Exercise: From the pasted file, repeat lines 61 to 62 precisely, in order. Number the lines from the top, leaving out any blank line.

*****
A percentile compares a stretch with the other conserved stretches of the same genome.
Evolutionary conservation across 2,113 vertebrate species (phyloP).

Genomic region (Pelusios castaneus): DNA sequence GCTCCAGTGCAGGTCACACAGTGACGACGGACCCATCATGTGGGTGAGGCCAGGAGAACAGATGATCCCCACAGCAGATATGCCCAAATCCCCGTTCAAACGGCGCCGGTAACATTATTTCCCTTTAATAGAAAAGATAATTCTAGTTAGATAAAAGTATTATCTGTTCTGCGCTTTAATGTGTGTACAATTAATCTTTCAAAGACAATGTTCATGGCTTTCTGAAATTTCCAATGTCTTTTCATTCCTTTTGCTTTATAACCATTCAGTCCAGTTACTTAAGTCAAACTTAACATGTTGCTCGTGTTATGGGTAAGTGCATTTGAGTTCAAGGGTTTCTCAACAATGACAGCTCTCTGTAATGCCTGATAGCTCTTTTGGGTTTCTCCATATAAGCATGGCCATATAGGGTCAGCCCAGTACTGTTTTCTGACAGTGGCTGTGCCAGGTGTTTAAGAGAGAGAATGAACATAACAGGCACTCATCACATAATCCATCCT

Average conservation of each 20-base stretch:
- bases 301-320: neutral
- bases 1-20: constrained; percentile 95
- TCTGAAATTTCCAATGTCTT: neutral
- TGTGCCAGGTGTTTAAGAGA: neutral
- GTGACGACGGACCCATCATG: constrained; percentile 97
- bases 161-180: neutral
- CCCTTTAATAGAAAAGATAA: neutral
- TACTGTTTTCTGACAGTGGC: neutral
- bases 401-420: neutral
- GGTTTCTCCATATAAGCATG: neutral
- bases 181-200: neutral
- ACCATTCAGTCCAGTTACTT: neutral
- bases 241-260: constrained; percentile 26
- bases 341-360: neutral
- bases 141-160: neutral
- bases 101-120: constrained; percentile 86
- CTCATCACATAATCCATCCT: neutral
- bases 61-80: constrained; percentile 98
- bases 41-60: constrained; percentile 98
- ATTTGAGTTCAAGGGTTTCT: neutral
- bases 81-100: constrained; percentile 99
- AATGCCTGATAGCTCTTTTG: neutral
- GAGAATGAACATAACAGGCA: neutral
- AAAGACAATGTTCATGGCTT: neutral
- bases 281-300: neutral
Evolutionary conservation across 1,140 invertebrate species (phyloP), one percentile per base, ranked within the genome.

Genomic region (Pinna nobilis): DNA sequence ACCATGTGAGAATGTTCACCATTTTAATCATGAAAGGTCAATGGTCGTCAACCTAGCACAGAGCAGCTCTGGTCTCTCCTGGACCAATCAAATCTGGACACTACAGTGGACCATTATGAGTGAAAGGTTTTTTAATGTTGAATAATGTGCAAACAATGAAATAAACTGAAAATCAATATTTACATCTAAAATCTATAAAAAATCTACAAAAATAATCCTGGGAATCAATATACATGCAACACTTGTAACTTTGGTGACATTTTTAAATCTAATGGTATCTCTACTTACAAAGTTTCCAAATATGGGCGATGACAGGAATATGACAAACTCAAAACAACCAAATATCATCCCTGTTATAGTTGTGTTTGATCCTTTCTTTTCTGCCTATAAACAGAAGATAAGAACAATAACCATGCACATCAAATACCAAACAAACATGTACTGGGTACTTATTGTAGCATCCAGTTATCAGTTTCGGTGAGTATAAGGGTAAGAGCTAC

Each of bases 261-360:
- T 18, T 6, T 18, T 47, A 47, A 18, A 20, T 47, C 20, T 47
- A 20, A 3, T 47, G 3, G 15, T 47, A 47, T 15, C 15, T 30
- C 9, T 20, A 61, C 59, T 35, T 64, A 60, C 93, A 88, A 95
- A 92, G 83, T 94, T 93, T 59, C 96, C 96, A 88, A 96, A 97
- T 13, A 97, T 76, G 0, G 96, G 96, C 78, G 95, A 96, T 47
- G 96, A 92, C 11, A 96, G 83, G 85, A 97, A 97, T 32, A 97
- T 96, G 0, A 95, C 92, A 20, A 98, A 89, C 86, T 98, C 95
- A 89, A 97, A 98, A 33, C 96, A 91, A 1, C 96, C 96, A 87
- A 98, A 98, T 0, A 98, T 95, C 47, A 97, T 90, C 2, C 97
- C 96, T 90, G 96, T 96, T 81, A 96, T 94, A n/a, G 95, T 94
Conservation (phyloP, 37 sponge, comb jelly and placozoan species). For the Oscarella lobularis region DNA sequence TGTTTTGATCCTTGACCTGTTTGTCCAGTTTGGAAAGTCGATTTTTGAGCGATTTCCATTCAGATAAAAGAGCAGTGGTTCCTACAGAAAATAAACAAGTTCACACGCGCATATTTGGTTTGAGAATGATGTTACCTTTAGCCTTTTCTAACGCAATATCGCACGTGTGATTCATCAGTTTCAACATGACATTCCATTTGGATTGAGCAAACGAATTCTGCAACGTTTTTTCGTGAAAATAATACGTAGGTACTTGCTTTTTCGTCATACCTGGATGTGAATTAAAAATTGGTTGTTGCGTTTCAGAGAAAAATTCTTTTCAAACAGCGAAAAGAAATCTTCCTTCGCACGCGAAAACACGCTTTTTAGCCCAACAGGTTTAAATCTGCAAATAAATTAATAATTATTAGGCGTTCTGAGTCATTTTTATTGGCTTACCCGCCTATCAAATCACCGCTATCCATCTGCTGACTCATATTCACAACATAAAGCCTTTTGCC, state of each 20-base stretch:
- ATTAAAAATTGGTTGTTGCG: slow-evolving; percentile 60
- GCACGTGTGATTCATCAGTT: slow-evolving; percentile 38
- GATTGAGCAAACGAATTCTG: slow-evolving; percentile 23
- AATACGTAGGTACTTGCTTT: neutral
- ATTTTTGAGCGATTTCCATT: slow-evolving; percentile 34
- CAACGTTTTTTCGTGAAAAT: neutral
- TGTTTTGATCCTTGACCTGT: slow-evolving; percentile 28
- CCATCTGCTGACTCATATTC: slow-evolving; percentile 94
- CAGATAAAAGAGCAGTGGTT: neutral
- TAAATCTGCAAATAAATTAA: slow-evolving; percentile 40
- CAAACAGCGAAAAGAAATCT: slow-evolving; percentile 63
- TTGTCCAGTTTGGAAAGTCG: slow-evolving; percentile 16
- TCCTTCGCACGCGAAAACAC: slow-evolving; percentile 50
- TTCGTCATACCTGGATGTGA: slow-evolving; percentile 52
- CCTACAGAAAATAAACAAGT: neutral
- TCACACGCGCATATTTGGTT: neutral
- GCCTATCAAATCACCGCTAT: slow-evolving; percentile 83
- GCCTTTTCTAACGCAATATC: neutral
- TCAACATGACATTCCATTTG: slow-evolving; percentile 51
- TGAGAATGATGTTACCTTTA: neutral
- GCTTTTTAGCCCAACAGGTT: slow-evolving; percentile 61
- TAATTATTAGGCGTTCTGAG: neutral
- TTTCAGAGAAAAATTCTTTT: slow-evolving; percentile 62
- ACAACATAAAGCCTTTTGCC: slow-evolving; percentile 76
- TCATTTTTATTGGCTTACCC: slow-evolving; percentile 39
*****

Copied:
- GCCTTTTCTAACGCAATATC: neutral
- TCAACATGACATTCCATTTG: slow-evolving; percentile 51